A grassroots network of primary heads who oppose using support staff to give teachers' non-contact time is gathering support.
Last week, heads in Nottingham and Salford held meetings to voice concerns about the final phase of the workforce agreement which guarantees teachers 10 per cent planning, preparation and assessment (PPA) time from September.
Like the Essex heads who met last month, they fear standards will fall unless they are given enough funding to use qualified teachers as cover during PPA time.
In Salford, 52 of the city's 85 primary heads - members of both the National Association of Head Teachers and the National Union of Teachers - met and there were letters of support from another 20. They are writing to parents and local MPs saying that teaching assistants have been trained for a maximum of 50 days and using them to take whole classes would "lead to a dilution of the teaching profession and a lowering of standards".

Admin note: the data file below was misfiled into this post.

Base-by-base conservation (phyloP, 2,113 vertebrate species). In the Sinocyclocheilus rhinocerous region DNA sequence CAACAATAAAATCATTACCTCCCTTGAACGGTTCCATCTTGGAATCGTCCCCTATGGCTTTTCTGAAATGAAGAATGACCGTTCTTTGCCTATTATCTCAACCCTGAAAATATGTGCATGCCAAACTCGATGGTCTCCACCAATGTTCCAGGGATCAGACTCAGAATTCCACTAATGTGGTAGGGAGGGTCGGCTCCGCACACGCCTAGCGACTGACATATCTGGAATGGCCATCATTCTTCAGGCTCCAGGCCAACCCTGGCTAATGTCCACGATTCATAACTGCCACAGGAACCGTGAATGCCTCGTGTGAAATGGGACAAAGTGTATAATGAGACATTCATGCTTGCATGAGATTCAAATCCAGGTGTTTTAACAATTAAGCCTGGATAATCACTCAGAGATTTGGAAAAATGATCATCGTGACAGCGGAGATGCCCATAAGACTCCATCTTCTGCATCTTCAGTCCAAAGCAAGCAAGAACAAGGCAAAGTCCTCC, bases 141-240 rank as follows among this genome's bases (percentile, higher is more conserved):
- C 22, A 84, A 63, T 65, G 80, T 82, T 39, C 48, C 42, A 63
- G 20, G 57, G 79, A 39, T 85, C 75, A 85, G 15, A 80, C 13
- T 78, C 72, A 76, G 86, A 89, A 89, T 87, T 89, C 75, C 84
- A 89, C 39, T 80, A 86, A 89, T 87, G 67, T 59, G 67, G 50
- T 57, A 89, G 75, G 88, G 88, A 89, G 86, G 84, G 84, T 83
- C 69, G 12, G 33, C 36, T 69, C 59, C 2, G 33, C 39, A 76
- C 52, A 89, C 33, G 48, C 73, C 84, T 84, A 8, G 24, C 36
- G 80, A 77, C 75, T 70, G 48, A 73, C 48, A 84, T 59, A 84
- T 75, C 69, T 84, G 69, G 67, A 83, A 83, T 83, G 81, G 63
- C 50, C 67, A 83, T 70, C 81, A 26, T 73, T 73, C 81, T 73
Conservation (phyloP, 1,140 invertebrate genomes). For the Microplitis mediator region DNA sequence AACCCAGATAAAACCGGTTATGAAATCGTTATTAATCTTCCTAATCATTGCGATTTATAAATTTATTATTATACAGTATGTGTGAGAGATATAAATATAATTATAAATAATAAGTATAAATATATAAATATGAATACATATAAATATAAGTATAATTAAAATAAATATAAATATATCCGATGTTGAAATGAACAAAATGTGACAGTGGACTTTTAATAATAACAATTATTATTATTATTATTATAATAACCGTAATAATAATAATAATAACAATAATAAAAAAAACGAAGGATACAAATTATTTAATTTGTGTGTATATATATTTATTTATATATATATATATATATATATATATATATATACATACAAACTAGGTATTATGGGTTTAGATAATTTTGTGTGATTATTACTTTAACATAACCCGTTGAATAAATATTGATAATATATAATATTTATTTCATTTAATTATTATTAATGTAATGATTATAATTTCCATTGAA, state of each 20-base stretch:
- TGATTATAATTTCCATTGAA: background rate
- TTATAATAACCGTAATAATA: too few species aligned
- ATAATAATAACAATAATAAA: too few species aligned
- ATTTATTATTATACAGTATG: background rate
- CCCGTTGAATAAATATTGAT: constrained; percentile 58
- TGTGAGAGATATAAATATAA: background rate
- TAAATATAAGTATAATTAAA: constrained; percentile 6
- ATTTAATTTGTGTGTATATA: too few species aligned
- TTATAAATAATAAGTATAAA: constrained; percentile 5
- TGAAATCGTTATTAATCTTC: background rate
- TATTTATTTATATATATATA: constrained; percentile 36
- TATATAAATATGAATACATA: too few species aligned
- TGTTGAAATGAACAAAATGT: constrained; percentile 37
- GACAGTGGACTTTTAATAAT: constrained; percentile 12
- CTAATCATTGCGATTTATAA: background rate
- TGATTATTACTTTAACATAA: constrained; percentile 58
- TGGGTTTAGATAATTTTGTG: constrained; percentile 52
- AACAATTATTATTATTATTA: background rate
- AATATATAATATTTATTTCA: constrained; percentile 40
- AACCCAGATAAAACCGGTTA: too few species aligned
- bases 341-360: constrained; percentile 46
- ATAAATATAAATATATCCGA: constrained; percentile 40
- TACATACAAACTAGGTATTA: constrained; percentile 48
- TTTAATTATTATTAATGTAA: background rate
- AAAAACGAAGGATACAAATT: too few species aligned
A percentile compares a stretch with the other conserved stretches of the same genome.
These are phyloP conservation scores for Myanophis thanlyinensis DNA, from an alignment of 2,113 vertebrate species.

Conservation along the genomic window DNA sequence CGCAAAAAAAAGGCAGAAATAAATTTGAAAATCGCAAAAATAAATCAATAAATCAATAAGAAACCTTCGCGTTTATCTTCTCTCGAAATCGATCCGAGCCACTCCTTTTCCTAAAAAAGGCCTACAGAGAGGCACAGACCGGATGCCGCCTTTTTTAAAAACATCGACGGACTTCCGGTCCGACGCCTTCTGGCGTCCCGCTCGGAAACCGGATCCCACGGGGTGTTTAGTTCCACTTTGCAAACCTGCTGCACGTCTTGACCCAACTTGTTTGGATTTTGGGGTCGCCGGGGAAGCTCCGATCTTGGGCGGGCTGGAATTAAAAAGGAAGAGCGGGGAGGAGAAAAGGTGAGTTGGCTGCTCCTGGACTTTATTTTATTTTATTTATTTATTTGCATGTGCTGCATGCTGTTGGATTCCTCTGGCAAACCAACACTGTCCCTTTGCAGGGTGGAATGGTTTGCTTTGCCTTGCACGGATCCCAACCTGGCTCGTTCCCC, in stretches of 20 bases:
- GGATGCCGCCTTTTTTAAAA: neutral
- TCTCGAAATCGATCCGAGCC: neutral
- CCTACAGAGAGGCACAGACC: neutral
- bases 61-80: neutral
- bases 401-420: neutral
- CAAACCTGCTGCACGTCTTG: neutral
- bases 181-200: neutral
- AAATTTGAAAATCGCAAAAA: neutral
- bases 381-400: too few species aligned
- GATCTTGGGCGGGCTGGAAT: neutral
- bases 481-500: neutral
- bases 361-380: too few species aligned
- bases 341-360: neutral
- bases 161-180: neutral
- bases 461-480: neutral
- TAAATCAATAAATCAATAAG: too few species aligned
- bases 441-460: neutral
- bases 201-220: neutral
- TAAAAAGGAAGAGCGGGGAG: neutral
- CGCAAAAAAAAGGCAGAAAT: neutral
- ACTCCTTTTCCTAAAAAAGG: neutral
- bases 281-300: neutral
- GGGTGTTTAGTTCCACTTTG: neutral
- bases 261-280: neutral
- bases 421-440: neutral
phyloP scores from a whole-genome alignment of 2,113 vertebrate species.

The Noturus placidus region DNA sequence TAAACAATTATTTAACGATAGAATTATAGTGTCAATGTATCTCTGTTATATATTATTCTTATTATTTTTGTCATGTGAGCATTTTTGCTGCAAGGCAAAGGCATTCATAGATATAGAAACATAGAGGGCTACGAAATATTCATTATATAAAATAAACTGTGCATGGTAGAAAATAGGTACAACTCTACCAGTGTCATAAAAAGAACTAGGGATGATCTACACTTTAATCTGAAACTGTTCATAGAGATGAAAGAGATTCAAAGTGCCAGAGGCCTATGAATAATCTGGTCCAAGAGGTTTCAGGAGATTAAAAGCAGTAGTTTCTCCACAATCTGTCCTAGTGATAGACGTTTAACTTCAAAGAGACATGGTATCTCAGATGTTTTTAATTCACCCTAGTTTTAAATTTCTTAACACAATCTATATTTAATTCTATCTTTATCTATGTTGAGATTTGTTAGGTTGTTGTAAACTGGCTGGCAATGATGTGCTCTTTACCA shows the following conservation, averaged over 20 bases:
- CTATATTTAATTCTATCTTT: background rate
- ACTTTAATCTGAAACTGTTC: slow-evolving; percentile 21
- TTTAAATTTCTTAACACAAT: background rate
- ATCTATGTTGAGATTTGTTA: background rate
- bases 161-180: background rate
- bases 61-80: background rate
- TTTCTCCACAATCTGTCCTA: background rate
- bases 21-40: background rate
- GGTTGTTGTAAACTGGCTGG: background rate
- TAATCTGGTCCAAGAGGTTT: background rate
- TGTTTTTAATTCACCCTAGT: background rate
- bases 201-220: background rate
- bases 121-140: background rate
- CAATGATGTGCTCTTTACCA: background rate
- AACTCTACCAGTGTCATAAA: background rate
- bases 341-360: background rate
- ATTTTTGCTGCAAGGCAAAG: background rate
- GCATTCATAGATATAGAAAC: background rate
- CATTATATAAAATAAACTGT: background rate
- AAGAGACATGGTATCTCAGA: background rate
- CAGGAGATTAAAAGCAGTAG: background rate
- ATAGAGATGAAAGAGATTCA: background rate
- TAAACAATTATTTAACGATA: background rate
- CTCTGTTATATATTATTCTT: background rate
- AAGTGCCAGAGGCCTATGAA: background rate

Francis Hartley, head of the Deans primary, said: "The Government is very hot on principles and rhetoric but low on practicalities."
In Nottingham, around 60 of the city's 95 primaries heads met, with letters from another 10. John Illingworth, head of Bentick primary, said: "We are not going to give up all our hard work in raising standards just because someone has come along with the outrageous suggestion that anyone can teach."